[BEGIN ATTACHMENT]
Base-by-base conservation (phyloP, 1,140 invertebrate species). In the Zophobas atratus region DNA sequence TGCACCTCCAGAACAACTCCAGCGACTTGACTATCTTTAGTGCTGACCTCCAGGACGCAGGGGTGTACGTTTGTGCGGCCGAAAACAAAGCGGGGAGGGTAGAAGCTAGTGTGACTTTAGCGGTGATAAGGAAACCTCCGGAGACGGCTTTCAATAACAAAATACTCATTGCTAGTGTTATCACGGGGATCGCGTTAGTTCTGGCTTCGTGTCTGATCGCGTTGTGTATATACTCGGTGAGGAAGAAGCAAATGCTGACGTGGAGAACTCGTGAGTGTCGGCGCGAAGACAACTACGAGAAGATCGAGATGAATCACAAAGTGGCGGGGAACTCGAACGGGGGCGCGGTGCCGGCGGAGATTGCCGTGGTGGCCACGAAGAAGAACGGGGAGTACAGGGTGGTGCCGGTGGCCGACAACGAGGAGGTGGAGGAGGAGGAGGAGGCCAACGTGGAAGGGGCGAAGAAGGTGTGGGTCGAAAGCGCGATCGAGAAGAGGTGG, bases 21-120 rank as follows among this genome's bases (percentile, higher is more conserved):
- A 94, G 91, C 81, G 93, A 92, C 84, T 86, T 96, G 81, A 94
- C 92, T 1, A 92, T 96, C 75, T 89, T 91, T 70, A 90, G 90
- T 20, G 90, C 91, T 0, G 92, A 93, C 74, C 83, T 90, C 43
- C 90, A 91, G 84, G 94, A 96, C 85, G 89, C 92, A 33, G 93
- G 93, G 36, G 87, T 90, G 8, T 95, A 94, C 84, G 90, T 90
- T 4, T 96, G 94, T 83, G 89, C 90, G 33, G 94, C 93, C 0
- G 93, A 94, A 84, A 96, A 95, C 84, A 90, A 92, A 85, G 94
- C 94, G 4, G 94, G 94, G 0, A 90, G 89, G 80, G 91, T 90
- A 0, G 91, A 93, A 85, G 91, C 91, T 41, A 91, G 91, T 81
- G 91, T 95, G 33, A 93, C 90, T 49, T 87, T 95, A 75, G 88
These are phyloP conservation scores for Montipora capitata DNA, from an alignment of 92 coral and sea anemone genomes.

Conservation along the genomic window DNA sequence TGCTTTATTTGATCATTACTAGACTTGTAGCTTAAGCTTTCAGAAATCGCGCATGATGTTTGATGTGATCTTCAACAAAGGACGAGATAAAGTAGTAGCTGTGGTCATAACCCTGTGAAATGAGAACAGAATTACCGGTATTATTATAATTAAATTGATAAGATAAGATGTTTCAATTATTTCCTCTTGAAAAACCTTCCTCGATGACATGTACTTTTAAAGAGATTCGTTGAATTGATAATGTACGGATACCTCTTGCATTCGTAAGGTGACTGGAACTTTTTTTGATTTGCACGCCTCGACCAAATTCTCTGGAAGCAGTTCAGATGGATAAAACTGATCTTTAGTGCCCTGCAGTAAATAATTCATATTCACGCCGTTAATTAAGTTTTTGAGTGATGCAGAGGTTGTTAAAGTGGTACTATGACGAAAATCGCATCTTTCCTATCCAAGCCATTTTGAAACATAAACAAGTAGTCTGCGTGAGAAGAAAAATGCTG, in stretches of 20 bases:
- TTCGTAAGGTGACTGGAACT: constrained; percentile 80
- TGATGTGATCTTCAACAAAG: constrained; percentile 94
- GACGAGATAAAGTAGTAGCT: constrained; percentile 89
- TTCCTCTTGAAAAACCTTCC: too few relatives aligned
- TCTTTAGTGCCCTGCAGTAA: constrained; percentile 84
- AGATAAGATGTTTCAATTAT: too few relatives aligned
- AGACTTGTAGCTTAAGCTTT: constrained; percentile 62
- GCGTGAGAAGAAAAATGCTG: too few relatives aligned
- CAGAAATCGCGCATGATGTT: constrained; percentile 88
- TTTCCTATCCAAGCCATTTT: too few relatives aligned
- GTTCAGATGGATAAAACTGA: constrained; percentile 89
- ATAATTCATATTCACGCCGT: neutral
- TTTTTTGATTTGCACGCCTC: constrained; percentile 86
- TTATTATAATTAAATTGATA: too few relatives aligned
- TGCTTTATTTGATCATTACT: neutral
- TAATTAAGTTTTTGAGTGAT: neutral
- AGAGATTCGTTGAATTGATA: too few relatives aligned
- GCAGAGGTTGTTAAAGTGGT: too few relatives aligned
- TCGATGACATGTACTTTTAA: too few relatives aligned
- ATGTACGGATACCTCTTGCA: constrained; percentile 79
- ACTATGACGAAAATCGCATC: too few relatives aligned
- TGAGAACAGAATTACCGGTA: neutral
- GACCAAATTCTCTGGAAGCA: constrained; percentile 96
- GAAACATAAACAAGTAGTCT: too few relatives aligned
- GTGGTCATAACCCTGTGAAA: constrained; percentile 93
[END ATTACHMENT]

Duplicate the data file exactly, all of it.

Base-by-base conservation (phyloP, 1,140 invertebrate species). In the Zophobas atratus region DNA sequence TGCACCTCCAGAACAACTCCAGCGACTTGACTATCTTTAGTGCTGACCTCCAGGACGCAGGGGTGTACGTTTGTGCGGCCGAAAACAAAGCGGGGAGGGTAGAAGCTAGTGTGACTTTAGCGGTGATAAGGAAACCTCCGGAGACGGCTTTCAATAACAAAATACTCATTGCTAGTGTTATCACGGGGATCGCGTTAGTTCTGGCTTCGTGTCTGATCGCGTTGTGTATATACTCGGTGAGGAAGAAGCAAATGCTGACGTGGAGAACTCGTGAGTGTCGGCGCGAAGACAACTACGAGAAGATCGAGATGAATCACAAAGTGGCGGGGAACTCGAACGGGGGCGCGGTGCCGGCGGAGATTGCCGTGGTGGCCACGAAGAAGAACGGGGAGTACAGGGTGGTGCCGGTGGCCGACAACGAGGAGGTGGAGGAGGAGGAGGAGGCCAACGTGGAAGGGGCGAAGAAGGTGTGGGTCGAAAGCGCGATCGAGAAGAGGTGG, bases 21-120 rank as follows among this genome's bases (percentile, higher is more conserved):
- A 94, G 91, C 81, G 93, A 92, C 84, T 86, T 96, G 81, A 94
- C 92, T 1, A 92, T 96, C 75, T 89, T 91, T 70, A 90, G 90
- T 20, G 90, C 91, T 0, G 92, A 93, C 74, C 83, T 90, C 43
- C 90, A 91, G 84, G 94, A 96, C 85, G 89, C 92, A 33, G 93
- G 93, G 36, G 87, T 90, G 8, T 95, A 94, C 84, G 90, T 90
- T 4, T 96, G 94, T 83, G 89, C 90, G 33, G 94, C 93, C 0
- G 93, A 94, A 84, A 96, A 95, C 84, A 90, A 92, A 85, G 94
- C 94, G 4, G 94, G 94, G 0, A 90, G 89, G 80, G 91, T 90
- A 0, G 91, A 93, A 85, G 91, C 91, T 41, A 91, G 91, T 81
- G 91, T 95, G 33, A 93, C 90, T 49, T 87, T 95, A 75, G 88
These are phyloP conservation scores for Montipora capitata DNA, from an alignment of 92 coral and sea anemone genomes.

Conservation along the genomic window DNA sequence TGCTTTATTTGATCATTACTAGACTTGTAGCTTAAGCTTTCAGAAATCGCGCATGATGTTTGATGTGATCTTCAACAAAGGACGAGATAAAGTAGTAGCTGTGGTCATAACCCTGTGAAATGAGAACAGAATTACCGGTATTATTATAATTAAATTGATAAGATAAGATGTTTCAATTATTTCCTCTTGAAAAACCTTCCTCGATGACATGTACTTTTAAAGAGATTCGTTGAATTGATAATGTACGGATACCTCTTGCATTCGTAAGGTGACTGGAACTTTTTTTGATTTGCACGCCTCGACCAAATTCTCTGGAAGCAGTTCAGATGGATAAAACTGATCTTTAGTGCCCTGCAGTAAATAATTCATATTCACGCCGTTAATTAAGTTTTTGAGTGATGCAGAGGTTGTTAAAGTGGTACTATGACGAAAATCGCATCTTTCCTATCCAAGCCATTTTGAAACATAAACAAGTAGTCTGCGTGAGAAGAAAAATGCTG, in stretches of 20 bases:
- TTCGTAAGGTGACTGGAACT: constrained; percentile 80
- TGATGTGATCTTCAACAAAG: constrained; percentile 94
- GACGAGATAAAGTAGTAGCT: constrained; percentile 89
- TTCCTCTTGAAAAACCTTCC: too few relatives aligned
- TCTTTAGTGCCCTGCAGTAA: constrained; percentile 84
- AGATAAGATGTTTCAATTAT: too few relatives aligned
- AGACTTGTAGCTTAAGCTTT: constrained; percentile 62
- GCGTGAGAAGAAAAATGCTG: too few relatives aligned
- CAGAAATCGCGCATGATGTT: constrained; percentile 88
- TTTCCTATCCAAGCCATTTT: too few relatives aligned
- GTTCAGATGGATAAAACTGA: constrained; percentile 89
- ATAATTCATATTCACGCCGT: neutral
- TTTTTTGATTTGCACGCCTC: constrained; percentile 86
- TTATTATAATTAAATTGATA: too few relatives aligned
- TGCTTTATTTGATCATTACT: neutral
- TAATTAAGTTTTTGAGTGAT: neutral
- AGAGATTCGTTGAATTGATA: too few relatives aligned
- GCAGAGGTTGTTAAAGTGGT: too few relatives aligned
- TCGATGACATGTACTTTTAA: too few relatives aligned
- ATGTACGGATACCTCTTGCA: constrained; percentile 79
- ACTATGACGAAAATCGCATC: too few relatives aligned
- TGAGAACAGAATTACCGGTA: neutral
- GACCAAATTCTCTGGAAGCA: constrained; percentile 96
- GAAACATAAACAAGTAGTCT: too few relatives aligned
- GTGGTCATAACCCTGTGAAA: constrained; percentile 93